Tackling women’s unemployment in Bosnia and Herzegovina

Women go through training to become professional nannies
Women go through training to become professional nannies. Photo: UNDP in Bosnia and Herzegovina.

With an unemployment rate of close to 45 percent, finding a job in Bosnia and Herzegovina is hard, particularly for women over 40.

Borka Karalic is one of them. After she lost her job as an administrative assistant in Banja Luka, she spent nine years trying to find another opportunity. “We are a jobless generation still capable of working,” she says. 


  • 204 CSOs involved in the three phases of the Local Democracy Reinforcement Project (LOD)
  • 47, 393 people have benefited from various LOD initiatives so far
  • LOD III cooperates with 71 CSOs in 15 municipalities and cities
  • EU is principal donor of UNDP LOD Project
  • Local authorities in BiH co-fund the projects

To make ends meet, she started babysitting for acquaintances, and eventually decided to go through a training to become a professional nanny. 

Along with more than a hundred other unemployed women aged between 30 and 50, Karalic started a 6-months nanny training with "Dobri medo", a civil society organization (CSO) supported by UNDP.

“There are around 4,000 women over 40 looking for work in Banja Luka. At the same time, more than 2,000 children are waiting for a place in kindergartens. Organizing professional training for nannies emerged as a possible solution to both problems,” says Tatjana Kuruzovic, the Executive Director of the association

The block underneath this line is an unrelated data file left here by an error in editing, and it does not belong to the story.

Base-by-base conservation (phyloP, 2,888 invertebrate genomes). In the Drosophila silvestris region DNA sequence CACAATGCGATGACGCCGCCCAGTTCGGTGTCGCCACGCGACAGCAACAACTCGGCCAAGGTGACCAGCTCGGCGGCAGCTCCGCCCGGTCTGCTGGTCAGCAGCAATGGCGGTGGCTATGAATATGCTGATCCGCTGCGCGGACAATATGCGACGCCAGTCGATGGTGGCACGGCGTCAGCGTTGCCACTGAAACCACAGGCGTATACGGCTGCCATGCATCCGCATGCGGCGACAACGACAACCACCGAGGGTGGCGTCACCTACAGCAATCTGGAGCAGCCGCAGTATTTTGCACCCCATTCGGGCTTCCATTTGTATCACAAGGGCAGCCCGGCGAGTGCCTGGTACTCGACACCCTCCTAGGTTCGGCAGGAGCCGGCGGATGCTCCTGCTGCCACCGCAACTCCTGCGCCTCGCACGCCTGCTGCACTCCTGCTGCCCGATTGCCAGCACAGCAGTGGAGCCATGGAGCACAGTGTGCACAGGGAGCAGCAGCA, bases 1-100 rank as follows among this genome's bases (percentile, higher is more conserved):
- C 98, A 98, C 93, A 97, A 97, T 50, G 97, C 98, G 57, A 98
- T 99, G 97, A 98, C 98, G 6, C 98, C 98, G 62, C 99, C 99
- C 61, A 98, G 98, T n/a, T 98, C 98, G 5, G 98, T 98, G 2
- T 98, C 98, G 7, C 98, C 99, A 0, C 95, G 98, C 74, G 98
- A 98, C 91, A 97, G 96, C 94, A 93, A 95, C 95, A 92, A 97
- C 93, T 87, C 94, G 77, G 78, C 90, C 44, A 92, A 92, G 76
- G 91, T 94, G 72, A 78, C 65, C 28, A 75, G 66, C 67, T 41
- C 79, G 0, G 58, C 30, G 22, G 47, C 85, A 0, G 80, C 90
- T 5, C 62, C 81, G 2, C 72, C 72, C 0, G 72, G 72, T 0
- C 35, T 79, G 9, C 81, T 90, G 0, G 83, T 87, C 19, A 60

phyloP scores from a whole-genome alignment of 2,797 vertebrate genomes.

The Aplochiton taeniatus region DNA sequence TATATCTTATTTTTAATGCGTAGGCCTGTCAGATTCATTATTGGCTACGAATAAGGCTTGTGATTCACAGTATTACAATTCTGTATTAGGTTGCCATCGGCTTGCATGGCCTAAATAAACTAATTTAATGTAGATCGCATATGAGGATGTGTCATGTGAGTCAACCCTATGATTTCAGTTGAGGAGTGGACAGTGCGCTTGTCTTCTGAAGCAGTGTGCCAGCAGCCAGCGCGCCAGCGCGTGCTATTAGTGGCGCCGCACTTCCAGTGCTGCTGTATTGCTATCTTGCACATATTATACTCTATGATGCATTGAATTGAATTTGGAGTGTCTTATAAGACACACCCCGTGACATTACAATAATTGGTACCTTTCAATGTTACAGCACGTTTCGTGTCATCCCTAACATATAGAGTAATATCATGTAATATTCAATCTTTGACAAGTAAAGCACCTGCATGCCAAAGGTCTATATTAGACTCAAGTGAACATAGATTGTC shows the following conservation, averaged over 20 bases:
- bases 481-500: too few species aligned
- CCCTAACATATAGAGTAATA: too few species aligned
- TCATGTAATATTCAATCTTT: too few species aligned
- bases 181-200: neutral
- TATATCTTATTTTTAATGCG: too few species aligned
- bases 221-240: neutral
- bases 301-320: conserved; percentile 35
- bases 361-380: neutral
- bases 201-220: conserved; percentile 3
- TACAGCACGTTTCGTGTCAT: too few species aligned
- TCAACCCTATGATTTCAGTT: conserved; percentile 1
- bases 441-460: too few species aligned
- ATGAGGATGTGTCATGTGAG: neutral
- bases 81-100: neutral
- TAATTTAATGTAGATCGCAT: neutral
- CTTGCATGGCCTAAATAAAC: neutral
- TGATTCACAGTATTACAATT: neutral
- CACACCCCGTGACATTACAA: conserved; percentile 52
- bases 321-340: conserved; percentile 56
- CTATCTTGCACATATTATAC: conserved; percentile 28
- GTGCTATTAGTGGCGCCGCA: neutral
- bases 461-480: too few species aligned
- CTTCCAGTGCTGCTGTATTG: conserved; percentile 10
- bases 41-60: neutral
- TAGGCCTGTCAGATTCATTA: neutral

The trainees go through five training modules prepared and taught by a team of expert psychologists, teachers, and pediatricians. A training manual for nannies has also been developed, as well as a website to assist with the hiring and promotion of the new graduates.

This online database - the first of its kind in the country - helps parents find a nanny safely and easily, and offers a forum for families to exchange experiences and get better acquainted with potential employees.

“The importance of this initiative has been recognized and co-financed by the Banja Luka City administration,” says Kuruzovic. “We hope that responsible ministries will develop the legislative framework related to this field, since there are many unemployed women in Banja Luka who are in extreme need of this kind of assistance.”

‘Dobri medo’ is just one of the more than 70 CSOs currently supported through the Local Democracy Reinforcement project. With funding of 2 million Euros from the European Union, the initiative started in 2009 with an aim to strengthen cooperation between CSOs and local authorities, adopt a longer-term planning perspective based on local needs, and ensure transparency in municipal funding.

Now in its third cycle, the initiative has involved 204 organizations across 29 partner municipalities over the past 5 years. More than 140 projects were successfully implemented and co-financed by local authorities, benefiting more than 47,000 people so far.

“A systematic solution to unemployment and, in particular, economic empowerment of women is one of the prerequisites for reducing poverty and building a democratic society,” says Samir Omerefendic, the project manager for the initiative.

As for Borka Karalic, she was recruited as a professional nanny even before completing the training.

"I am very happy that I was able to get a job so soon," she says. "I hope the training will be as very useful to others too."


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